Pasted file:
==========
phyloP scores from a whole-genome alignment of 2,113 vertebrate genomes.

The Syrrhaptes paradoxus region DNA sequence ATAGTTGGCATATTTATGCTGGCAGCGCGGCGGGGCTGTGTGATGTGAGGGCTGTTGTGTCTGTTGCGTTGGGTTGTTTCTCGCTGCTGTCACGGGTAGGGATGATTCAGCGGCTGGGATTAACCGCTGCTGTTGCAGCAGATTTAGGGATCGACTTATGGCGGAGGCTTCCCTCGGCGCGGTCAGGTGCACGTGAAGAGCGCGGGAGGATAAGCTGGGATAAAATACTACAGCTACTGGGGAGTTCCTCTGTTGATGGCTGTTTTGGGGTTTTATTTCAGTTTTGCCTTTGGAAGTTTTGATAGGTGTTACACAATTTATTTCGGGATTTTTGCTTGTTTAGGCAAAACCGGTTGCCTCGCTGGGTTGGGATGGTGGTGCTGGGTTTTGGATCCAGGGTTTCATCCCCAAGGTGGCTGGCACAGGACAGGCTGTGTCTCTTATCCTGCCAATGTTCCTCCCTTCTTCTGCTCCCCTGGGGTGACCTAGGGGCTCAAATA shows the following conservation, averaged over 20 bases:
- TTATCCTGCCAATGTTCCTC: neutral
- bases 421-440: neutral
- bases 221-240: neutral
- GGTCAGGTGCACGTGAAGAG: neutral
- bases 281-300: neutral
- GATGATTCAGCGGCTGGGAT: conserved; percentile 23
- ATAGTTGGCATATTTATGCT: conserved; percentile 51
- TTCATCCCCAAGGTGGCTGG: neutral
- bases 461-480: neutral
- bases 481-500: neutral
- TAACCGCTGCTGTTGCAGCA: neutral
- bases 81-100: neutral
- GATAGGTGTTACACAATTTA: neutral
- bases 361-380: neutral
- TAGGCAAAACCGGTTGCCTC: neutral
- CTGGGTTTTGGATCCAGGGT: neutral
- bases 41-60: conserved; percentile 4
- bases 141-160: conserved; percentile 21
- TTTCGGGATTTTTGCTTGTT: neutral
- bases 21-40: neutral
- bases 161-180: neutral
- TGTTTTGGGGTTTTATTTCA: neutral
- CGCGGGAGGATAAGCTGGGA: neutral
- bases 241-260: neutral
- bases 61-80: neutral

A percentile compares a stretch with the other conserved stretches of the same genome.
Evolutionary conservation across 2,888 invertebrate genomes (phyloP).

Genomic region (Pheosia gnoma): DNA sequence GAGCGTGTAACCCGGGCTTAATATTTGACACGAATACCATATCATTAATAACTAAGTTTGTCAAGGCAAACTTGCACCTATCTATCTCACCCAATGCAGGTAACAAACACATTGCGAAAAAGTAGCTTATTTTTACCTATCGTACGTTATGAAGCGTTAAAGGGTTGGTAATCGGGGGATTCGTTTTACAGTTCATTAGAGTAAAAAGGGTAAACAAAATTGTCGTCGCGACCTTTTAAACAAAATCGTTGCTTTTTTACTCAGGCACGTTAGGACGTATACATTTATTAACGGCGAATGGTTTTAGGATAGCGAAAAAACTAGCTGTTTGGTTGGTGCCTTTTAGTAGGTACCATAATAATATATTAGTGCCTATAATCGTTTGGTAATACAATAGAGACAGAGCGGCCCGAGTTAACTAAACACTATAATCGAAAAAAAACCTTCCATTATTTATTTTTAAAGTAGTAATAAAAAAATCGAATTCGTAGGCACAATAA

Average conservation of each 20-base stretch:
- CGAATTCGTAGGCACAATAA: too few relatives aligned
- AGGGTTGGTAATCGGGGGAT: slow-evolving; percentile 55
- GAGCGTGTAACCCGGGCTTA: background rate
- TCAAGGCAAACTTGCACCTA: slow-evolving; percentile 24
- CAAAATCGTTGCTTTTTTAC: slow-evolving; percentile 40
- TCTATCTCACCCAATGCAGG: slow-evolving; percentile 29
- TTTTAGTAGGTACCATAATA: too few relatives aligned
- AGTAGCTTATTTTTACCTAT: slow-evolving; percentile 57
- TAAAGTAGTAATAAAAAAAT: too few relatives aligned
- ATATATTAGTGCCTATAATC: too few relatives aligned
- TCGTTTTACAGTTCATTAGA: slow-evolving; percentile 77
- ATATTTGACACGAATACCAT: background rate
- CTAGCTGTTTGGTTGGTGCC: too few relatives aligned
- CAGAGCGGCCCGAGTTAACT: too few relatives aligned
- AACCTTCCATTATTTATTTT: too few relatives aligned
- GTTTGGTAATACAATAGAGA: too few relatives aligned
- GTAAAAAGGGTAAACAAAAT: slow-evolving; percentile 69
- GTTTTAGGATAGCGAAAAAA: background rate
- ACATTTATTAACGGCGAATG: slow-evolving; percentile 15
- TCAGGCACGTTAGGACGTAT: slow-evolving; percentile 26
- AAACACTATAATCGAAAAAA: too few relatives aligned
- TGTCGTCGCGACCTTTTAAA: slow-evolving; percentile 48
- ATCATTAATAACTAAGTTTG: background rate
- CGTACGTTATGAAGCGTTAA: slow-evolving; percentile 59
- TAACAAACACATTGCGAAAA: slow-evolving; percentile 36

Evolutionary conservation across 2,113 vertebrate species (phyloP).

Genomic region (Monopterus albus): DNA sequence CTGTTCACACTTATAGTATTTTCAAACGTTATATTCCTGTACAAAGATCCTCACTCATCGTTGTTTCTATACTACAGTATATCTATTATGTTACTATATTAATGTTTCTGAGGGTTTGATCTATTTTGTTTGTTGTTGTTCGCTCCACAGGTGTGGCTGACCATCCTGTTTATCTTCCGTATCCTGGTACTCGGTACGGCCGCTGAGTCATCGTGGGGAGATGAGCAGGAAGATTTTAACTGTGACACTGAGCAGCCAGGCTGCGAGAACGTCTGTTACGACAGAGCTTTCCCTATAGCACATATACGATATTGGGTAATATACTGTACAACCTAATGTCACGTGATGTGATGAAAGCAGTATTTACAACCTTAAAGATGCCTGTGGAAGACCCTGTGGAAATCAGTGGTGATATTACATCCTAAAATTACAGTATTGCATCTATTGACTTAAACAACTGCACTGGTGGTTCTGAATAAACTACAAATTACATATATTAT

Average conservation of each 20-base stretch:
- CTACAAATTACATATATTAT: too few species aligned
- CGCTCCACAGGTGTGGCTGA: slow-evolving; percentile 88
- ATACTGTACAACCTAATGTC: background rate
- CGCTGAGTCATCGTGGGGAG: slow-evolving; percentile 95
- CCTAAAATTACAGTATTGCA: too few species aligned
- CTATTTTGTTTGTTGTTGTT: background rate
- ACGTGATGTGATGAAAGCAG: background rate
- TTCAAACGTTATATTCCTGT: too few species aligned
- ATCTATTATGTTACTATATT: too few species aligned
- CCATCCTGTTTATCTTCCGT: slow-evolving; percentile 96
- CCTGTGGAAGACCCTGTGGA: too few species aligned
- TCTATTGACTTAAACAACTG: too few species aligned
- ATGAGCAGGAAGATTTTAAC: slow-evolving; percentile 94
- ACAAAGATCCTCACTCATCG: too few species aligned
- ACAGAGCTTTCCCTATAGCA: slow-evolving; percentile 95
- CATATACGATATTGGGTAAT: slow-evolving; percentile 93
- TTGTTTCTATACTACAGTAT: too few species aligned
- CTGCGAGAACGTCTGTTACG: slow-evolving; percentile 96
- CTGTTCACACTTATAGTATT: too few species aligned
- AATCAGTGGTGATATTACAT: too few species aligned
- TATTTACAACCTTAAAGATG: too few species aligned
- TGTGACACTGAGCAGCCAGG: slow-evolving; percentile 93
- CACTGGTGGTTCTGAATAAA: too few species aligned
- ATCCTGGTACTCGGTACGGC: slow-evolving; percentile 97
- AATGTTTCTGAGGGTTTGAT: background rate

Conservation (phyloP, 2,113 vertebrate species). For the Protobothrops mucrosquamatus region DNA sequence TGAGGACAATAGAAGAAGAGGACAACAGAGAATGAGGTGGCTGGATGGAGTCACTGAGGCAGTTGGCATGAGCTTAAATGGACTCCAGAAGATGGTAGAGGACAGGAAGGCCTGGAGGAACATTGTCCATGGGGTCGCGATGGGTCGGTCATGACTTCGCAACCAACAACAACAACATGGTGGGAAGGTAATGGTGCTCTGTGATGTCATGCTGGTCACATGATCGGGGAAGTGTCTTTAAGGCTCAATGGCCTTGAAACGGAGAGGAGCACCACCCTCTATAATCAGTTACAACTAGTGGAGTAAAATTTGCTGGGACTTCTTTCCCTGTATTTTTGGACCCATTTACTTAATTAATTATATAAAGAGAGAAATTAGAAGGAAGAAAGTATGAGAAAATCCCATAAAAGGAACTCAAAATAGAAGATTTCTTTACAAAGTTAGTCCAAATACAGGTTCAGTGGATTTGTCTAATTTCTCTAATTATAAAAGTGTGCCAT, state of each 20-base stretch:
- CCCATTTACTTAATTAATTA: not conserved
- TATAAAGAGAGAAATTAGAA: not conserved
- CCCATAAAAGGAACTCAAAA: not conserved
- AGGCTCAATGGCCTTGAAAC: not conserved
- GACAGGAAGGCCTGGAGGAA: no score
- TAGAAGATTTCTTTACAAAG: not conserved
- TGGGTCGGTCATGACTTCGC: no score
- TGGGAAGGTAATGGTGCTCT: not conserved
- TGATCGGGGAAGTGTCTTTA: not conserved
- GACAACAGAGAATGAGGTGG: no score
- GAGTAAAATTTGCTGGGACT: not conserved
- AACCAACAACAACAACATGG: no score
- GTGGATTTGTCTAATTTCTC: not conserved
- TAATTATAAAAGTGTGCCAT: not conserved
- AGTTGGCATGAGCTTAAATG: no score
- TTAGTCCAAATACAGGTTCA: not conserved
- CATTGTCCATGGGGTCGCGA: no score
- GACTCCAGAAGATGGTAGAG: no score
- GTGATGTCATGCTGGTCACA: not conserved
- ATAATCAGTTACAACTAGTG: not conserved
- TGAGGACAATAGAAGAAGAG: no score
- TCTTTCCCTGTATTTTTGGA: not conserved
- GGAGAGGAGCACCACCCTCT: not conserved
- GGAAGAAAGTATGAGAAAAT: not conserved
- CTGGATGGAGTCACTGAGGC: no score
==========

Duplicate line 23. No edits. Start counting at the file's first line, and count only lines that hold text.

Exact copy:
- bases 161-180: neutral